Modern tourists expect a fair amount of glitter and glamour during their stay among the casinos and towering hotels of the Las Vegas strip. But what inspired the earliest settlers to set up camp in this spot in the vast Mojave Desert? A system of springs produced a cienaga in the desert, and made Las Vegas a viable settlement for John C. Fremont and those who would follow. However, as the city boomed in the 1940s and ’50s, the springs ran dry, and the story of the city’s origins began to fade from public knowledge. The Las Vegas Springs Trails System revitalizes that story, once again making it a part of the collective memory of locals and tourists alike.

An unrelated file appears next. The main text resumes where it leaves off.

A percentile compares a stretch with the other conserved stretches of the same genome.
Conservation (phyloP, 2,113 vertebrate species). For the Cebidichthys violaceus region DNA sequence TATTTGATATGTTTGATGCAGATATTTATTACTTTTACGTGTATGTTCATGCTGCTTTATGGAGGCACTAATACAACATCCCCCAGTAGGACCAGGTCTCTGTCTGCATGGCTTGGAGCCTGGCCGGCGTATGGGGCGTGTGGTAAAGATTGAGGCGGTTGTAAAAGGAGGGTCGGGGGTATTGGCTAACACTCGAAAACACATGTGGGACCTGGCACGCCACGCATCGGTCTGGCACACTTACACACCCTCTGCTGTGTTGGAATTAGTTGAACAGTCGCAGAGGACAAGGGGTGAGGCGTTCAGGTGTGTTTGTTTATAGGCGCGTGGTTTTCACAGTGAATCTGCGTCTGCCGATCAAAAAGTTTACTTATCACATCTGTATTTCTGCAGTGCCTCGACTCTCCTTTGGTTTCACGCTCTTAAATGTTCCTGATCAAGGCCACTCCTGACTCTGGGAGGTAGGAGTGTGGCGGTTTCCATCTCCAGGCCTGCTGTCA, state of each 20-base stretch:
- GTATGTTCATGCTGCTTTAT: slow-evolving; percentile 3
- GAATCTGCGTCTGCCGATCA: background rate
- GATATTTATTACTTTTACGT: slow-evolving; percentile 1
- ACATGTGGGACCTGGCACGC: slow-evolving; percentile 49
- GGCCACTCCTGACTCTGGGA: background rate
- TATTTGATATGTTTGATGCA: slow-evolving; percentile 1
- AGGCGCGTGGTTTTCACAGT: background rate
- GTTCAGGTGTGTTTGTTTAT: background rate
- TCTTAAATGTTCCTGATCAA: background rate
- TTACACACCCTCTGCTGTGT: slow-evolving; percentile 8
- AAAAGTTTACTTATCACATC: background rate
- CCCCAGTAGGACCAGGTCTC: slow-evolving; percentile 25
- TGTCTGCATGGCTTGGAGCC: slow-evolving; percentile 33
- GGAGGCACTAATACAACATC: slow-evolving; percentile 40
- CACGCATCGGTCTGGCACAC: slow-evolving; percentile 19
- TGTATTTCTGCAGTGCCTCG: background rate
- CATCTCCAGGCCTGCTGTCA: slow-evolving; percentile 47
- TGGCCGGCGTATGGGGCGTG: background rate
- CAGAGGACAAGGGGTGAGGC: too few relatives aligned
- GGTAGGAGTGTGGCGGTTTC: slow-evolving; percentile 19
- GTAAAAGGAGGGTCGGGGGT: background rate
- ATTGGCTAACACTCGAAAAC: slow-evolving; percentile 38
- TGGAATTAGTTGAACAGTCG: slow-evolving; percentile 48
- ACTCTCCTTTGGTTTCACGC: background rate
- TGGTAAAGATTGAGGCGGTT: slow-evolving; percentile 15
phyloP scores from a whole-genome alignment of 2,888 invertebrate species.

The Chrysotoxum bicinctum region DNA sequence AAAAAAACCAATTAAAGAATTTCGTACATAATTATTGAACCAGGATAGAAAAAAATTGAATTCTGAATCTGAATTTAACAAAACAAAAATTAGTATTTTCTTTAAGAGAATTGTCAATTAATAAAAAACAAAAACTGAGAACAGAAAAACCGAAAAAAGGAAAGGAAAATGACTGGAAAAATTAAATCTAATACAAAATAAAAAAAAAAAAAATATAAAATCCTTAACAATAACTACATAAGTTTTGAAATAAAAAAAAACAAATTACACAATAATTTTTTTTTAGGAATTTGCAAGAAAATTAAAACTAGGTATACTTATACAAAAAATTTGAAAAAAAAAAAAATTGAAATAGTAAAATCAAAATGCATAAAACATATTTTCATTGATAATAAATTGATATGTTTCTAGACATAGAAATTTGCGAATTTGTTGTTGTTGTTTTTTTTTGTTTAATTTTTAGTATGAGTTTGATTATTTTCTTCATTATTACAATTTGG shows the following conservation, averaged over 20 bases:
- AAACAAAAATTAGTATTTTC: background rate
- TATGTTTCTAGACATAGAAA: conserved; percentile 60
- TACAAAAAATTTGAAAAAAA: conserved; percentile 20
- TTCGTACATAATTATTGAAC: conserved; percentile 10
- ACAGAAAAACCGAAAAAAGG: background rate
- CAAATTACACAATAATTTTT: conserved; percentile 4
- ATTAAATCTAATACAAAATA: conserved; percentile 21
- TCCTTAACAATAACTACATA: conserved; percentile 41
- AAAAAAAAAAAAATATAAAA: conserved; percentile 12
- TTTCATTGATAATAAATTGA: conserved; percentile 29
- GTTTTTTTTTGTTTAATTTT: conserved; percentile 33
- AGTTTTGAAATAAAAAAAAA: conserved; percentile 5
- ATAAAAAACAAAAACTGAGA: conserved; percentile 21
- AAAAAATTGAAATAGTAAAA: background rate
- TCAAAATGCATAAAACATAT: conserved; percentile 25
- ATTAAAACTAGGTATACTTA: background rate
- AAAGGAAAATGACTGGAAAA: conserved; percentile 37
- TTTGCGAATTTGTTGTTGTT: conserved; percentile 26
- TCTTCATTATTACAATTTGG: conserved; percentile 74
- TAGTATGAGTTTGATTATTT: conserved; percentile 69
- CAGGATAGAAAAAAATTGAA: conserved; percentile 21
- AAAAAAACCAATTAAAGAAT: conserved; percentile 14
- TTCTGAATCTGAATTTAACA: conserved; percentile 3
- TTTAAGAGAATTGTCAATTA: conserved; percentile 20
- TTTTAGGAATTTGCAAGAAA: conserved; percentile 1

Overland’s challenge was to remediate the damage and replace it with an interpretive experience in the middle of an area that still had a vital function to perform. “How did we tell the story and get everything in the right place, recognizing that it was an active site?” asked Principal in Charge Jim Shelton.
Overland wove the trails gently across the terrain with respect to the aquifer’s current role, using strategic signage to bring the story together for visitors. As school groups and local residents walk the trails, their understanding of this precious resource grows. They are introduced to the conservation efforts of the LVWS, and while their pilgrimage is to a place of commemoration more than present activity, the population of Las Vegas can once again weave the springs into the fabric of their identity.
Visit The Last Vegas Springs Preserve Trail’s Official Page.